Election Budget 2023

By Wong Chen

In this article, I will be addressing the matter of Budget 2023, prospects for a snap election and the spectre of a global economic crisis in two parts.

In this first part of the article, allow me to address the issue of a snap election derailing Budget 2023.

As most of you know, Budget 2023 was recently brought forward by three weeks and will now be tabled on 7th October 2022. There has been no explanation whatsoever on this move, hence the speculation is that this could be an “election” budget. What this means is that the budget may be tabled, then Parliament immediately dissolved and a snap general election called. If that happens, the election will be held on a day in mid to late November. This snap election possibility is real and persists, despite many concerns raised about the possibility of severe disruptions from floods in November.

In my humble opinion, the move towards a snap election is clearly irresponsible for two broad reasons.

Firstly, a snap election will take away precious government money and civil service resources when these should be channelled to flood preparations. A snap election will need an estimated mobilisation cost of RM1 billion and 100,000 civil servants. The recent Johor state elections alone was reported to cost RM100 million. Has the government simply forgotten the severity of the floods last year where many lives were lost and some RM6 billion of economic damage occurred? In addition, this year, we have witnessed globally an increased in severity of damages from climate change related storms, floods and fires. Thus, we should be prepared this year for the possibility of an even worse flood than last year. So why is the government then irresponsibly toying instead with a snap election?

Secondly, the world is facing an unprecedented economic crisis stemming from the Ukraine invasion by Russia and also by Covid related slowdowns in China. Very rarely, have we seen a situation where both the East and the West are facing simultaneous economic challenges and this raises the spectre of a global economic crisis.

The latest annexation move of Ukrainian territories by Russia is clear evidence that the conflict is far from over and is now entering a new and more dangerous phase. Major economic disruptions in Europe are now a certainty this winter. China on the other hand may bounce back internally from self-imposed Covid lockdowns in November. However, China like and the rest of the world including Malaysia, has very deep economic and trade ties to Europe. So even if China shakes off Covid by November, a Europe in crisis will still negatively impact China’s economic prospects for 2023.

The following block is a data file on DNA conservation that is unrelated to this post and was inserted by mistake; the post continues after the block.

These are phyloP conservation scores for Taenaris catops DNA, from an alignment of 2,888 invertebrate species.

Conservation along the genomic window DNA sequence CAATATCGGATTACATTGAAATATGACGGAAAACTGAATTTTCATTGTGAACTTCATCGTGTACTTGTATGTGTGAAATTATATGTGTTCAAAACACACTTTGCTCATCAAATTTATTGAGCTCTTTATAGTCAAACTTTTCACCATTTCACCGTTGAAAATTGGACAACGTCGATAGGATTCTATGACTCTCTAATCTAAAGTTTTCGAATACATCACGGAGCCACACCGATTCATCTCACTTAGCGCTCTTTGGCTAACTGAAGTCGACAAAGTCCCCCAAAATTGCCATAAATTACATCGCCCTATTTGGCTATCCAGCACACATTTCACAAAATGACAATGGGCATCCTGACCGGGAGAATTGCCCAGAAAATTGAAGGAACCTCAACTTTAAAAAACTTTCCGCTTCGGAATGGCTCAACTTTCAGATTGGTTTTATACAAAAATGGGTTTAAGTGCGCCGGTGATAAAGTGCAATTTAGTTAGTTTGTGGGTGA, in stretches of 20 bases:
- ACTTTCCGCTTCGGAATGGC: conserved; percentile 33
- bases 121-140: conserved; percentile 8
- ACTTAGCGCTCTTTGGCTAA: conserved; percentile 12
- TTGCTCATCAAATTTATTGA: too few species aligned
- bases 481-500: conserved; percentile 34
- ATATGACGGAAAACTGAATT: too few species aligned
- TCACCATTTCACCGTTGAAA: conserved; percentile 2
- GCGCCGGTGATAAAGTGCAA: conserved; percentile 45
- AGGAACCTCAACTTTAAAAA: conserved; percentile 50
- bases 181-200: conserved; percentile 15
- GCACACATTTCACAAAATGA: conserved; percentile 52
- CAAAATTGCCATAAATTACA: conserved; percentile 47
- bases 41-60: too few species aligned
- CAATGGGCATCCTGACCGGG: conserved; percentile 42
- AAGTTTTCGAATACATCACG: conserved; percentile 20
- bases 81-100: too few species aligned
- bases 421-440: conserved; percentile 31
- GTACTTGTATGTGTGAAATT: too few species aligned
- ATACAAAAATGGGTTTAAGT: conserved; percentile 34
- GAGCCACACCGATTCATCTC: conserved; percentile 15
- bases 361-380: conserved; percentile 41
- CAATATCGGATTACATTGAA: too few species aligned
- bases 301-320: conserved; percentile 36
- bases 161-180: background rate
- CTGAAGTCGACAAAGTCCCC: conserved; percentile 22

With these big economic challenges, manifesting itself locally in the weakening ringgit, higher inflation, food insecurity and stagnant wages; why oh why is the government still toying with a snap election? Meeting and planning solutions for the impending global economic crisis should be the government’s main priority in Budget 2023. If a snap election is called, Budget 2023 will not be properly deliberated and passed in Parliament. Instead, post the snap election, the new government will likely end up with a temporary emergency budget for the period of Q1 2023. Having a temporary budget to face a global economic crisis, is akin to shooting yourself in the foot before a football game.

In this second part of this article, I will assume we will not have a snap election and discuss some Budget 2023 core issues.

The most important issue for me regarding Budget 2023 is the revenue projections. Despite some positive economic recovery in Q1 and Q2 of 2022 from Covid-19, Q3 has just ended with heightened economic and consumer anxieties. With these anxieties and the East and West economic issues described earlier in this article, government revenue for 2023 is expected to be lower than norm. As such, it is my demand that the government revenue projections in terms of taxes and duties for 2023 has to be truthful and realistic, simply because the entire operating budget expenditure will depend on how much tax the govt can actually collect next year.

The current finance minister, Tengku Zafrul had overinflated the revenue projections before for budget 2021. I sincerely hope that this year, in particular because it will be an election budget, that he does not repeat the mistakes of the past.

Another major contributor to government revenue is Petronas. The government must fully disclose how much additional profits have Petronas made during this oil price hike. To do this Petronas has to amend the Petroleum Development Act 1974 to make Petronas fully accountable to Parliament and not just the prime minister.

On operating expenditure, priority must be given to help the underprivileged B40 with targeted subsidies. The current subsidy system managed in silos by multiple ministries is broken, corrupt and full of leakages. I will call for a total revamp where all subsidies and data related to them, are consolidated and managed by one agency or ministry.  The best available and “ready to deploy” subsidy system should be the multiple cash handout systems but I will even recommend utilising the SOCSO system.

As for development expenditure, I urge the government to be extra careful. The coupon rate for Malaysian Government Securities is set to increase next year and this will make the national debt even larger and incrementally less sustainable. With higher rates, the government should then borrow less and make sure whatever development money they spend has zero corruption and mark ups, and that these projects are truly useful and will be able to create economic multipliers.